Poole v. NV Deli Maatschappij

Annotate this Case

257 A.2d 241 (1969)

Edna POOLE, individually, and Vahan Nahabedian and Zevart Nahabedian, jointly, suing on behalf of themselves and on behalf of all former holders of Common Stock of American Sumatra Tobacco Corporation similarly situated, Plaintiffs, v. N. V. DELI MAATSCHAPPIJ, a corporation of the Kingdom of the Netherlands; Tobacco Holdings, Inc., a Delaware corporation, and American Sumatra Tobacco Corporation, a Delaware corporation, Defendants.

Court of Chancery of Delaware, New Castle.

September 16, 1969.

*242 Clarence W. Taylor and Russell J. Willard, Jr., of Hastings, Taylor & Willard, Wilmington, for plaintiffs; Otto E. Koegel and William F. Koegel, of Royall, Koegel & Rogers, New York City, of counsel.

Richard F. Corroon, of Berl, Potter & Anderson, Wilmington, for defendants; Walston S. Brown, of Willkie Farr & Gallagher, New York City, of counsel.

SHORT, Vice Chancellor:

Plaintiffs have moved "for leave to reopen for the purpose of introducing evidence to conform to the ruling of the Supreme Court." They now seek to introduce evidence as to the appropriate present worth factors to be applied to the appraisals. Their motion is filed under Rule 60(b) of this court, Del.C.Ann., which permits the granting of relief to a party from a final judgment or order upon one or more of the grounds therein set forth.

In its opinion on the second appeal in this action the Supreme Court in Poole v. N. V. Deli Maatschappij, Del., 243 A.2d 67, held that though this court erred in concluding that going-concern asset value is the measure in this case nevertheless affirmance of the judgment was required on the ground that the only evidence upon which a finding of asset fair market value could be found was that presented by defendants' expert witness Liessmann. Liessmann's appraisal agreed substantially with plaintiffs' appraisals, that is, if sold over a period of five or more years American Sumatra's properties could be expected to produce a gross sum of approximately $14,000,000. After discounting that figure to reflect expenses of carrying and selling the properties during the five year period Liessmann then applied present worth factors to determine what an investor would have been willing to pay for the properties in the summer of 1960. The result was $22.40 per share as the net asset value of American Sumatra's stock. The Supreme Court held that when considered with other factors the net asset value thus found was insufficient to establish a true value per share greater than the price offered. Plaintiffs now challenge the present worth factors applied by Liessmann and their motion is in support of that challenge.

Plaintiffs contended from the outset that net asset value was to be determined upon a liquidation basis. This very contention should have suggested to them that in order to arrive at present day asset value, that is, what an investor would have been willing to pay for the properties in the summer of 1960, their appraisals, based upon liquidation over a period of five or more years, would require discounting for carrying and selling expenses and the application of present worth factors, and appraisal approach which is "a generally approved appraisal technique." Poole v. N. V. Deli Maatschappij, supra. If not suggested to plaintiffs by their appraisers, the technique was brought to their attention at trial by Liessmann's testimony. They did not object *243 to that testimony. They did not see fit to challenge the present worth factors applied by that witness. Nor did they make any request to adjourn the trial to enable them to obtain expert testimony as to the appropriate factors to be applied.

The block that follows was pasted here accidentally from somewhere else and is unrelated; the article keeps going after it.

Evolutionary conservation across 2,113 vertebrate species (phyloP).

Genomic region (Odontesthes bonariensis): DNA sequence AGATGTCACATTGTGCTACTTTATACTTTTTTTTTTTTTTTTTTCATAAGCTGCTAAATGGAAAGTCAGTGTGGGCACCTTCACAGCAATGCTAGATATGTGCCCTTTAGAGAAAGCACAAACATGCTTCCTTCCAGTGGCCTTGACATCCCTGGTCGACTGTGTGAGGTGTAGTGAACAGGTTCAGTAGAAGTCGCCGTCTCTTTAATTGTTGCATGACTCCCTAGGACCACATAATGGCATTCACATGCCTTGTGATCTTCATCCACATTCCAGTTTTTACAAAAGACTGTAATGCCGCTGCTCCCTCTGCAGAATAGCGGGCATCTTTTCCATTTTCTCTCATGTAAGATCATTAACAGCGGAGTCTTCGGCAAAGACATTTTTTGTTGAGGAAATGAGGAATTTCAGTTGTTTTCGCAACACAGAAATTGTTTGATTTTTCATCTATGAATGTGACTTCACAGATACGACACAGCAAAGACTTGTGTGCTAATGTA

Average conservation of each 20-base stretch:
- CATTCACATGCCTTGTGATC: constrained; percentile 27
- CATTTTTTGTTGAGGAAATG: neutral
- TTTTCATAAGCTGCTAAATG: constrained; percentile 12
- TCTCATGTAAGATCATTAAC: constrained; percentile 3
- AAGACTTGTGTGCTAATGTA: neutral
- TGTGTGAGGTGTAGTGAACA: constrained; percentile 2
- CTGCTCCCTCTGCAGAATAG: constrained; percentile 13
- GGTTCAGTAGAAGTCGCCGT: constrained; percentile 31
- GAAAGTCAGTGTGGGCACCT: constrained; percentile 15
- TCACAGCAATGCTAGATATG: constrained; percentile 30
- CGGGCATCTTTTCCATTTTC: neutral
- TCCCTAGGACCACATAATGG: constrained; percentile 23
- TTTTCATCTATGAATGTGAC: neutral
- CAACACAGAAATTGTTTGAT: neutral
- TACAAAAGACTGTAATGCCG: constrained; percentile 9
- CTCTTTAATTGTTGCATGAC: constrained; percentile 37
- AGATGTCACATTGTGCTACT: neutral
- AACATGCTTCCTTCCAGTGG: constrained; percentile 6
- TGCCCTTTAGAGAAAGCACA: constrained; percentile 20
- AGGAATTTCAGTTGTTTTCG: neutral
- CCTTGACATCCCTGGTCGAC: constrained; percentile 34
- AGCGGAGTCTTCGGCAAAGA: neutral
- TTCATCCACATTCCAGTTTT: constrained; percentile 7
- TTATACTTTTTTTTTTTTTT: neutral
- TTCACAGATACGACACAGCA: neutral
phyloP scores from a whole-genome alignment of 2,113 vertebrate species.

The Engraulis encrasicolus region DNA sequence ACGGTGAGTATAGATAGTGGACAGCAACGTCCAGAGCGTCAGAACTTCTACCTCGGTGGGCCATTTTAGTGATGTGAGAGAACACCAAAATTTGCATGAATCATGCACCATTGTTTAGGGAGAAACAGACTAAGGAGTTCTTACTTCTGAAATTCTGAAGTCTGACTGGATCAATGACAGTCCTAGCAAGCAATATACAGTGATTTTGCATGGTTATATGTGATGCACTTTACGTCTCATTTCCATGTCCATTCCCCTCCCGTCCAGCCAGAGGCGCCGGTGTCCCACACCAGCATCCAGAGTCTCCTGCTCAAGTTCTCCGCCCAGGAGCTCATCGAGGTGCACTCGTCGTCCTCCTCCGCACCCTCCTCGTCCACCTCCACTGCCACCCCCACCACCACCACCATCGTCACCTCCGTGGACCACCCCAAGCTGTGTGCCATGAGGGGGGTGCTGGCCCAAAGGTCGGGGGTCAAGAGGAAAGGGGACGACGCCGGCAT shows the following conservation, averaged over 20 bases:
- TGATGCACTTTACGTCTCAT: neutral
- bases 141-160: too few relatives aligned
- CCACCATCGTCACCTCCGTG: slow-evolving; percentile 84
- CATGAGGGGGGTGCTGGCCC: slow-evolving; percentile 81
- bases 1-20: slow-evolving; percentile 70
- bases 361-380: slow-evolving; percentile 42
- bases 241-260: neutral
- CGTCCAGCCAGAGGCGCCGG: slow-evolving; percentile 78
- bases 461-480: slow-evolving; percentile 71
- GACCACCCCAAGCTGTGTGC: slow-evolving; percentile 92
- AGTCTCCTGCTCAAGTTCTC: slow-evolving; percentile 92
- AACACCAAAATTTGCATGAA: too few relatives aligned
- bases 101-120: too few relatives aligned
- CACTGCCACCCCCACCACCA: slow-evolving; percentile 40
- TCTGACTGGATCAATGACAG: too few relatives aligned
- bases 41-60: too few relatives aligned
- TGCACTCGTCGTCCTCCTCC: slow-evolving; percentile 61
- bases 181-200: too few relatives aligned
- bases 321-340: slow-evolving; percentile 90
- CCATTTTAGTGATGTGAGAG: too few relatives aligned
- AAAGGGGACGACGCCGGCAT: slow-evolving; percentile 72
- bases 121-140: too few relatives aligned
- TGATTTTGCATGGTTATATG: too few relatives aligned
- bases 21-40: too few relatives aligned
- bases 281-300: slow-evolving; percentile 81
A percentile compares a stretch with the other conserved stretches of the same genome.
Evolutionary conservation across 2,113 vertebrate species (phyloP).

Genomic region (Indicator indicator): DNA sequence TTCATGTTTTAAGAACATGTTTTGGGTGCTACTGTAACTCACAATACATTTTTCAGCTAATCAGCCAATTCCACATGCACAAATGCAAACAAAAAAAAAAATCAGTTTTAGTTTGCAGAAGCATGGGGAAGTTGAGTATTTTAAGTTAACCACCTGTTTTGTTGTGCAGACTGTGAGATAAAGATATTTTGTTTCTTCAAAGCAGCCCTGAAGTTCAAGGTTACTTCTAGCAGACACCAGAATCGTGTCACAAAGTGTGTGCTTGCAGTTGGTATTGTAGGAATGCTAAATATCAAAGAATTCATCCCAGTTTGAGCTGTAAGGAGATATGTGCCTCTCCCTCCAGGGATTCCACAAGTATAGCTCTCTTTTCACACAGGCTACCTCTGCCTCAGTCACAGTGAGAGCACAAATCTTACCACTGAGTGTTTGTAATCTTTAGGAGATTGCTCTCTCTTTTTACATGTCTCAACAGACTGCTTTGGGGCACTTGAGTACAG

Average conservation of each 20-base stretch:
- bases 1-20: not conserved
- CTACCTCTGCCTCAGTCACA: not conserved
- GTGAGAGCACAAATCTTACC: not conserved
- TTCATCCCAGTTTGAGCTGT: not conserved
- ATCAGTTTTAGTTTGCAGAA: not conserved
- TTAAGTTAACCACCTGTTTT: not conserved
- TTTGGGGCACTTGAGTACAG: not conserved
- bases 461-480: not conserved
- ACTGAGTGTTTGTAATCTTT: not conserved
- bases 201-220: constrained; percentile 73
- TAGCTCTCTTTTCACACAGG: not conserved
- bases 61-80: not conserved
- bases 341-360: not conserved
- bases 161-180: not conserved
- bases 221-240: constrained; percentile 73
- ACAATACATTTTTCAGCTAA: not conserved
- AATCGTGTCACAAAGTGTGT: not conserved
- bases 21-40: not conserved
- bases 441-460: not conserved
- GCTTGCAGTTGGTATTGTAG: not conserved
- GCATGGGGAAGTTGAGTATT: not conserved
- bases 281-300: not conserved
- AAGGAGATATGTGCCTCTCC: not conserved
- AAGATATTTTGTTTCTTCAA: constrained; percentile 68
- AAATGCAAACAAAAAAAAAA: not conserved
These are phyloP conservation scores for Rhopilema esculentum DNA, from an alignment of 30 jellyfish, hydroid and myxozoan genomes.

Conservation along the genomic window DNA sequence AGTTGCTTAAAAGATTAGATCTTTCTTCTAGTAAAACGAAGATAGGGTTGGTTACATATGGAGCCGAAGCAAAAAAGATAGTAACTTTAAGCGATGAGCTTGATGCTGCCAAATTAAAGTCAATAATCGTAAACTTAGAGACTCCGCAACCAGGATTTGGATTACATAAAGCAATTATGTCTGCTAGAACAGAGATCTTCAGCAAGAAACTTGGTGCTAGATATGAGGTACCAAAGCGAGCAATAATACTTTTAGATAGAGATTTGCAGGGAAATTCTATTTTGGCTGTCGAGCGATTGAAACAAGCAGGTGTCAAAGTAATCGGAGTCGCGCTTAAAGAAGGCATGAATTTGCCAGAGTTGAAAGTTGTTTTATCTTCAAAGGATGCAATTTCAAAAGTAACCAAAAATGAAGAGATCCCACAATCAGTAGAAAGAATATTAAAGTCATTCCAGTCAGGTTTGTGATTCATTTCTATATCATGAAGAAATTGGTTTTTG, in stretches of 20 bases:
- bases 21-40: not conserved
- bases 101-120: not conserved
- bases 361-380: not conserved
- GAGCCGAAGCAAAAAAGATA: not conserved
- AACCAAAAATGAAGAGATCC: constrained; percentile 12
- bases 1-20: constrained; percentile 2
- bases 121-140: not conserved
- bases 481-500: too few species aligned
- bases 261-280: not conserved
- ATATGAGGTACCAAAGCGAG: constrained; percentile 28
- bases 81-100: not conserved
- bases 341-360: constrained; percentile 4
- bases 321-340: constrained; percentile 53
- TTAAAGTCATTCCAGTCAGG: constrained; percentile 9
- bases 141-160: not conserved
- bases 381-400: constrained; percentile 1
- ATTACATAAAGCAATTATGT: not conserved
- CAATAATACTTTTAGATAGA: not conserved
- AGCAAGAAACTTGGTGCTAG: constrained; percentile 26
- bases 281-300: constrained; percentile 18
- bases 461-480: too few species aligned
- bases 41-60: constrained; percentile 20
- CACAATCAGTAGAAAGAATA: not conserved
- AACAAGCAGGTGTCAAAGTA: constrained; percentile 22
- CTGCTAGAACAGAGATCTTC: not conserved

That plaintiffs knew of defendants' reliance upon Liessmann's approach is further evidenced by the extended comments in defendants' brief after trial and by a letter written to the court by defendants' counsel on February 12, 1965, with copy to plaintiffs' attorney, which commenced: "One of the issues in this case is whether the values found in the so-called five-year appraisals should be discounted in connection with the termination [sic] of the value of the shares of American Sumatra's stock in June, 1960." The letter then called attention to Vice Chancellor Marvel's then unreported opinion in Sims v. Slovin, now reported in 42 Del.Ch. 216, 207 A.2d 597. It concluded: "It is submitted that Vice Chancellor Marvel's opinion is direct authority in support of our contention that it is necessary to discount the five-year appraisals in order to find the present fair value as of June, 1960 of the lands owned by American Sumatra Tobacco Corporation." Plaintiffs still made no application to submit additional expert testimony. After remand on the first appeal defendants' brief again dealt at length with the issue of applying present worth factors to the appraisals and cited Sims v. Slovin, supra, Pennsylvania S. V. R. Co. v. Clearly, 125 Pa. 442, 17 A. 468, and State v. Tedesco, 4 Utah 2d 248, 291 P.2d 1028. Plaintiffs in their brief ignored the issue and still made no application to reopen. Following the Supreme Court opinion on the second appeal plaintiffs moved for reargument and in the alternative requested leave of that court to open the case in this court for the purpose of introducing evidence to conform to the Supreme Court ruling. The motion for reargument was denied on June 17, 1968, the court holding that the application to reopen "may be addressed to the discretion of the Chancery Court under its Rule 60(b)." The present motion under that rule was filed on March 4, 1969.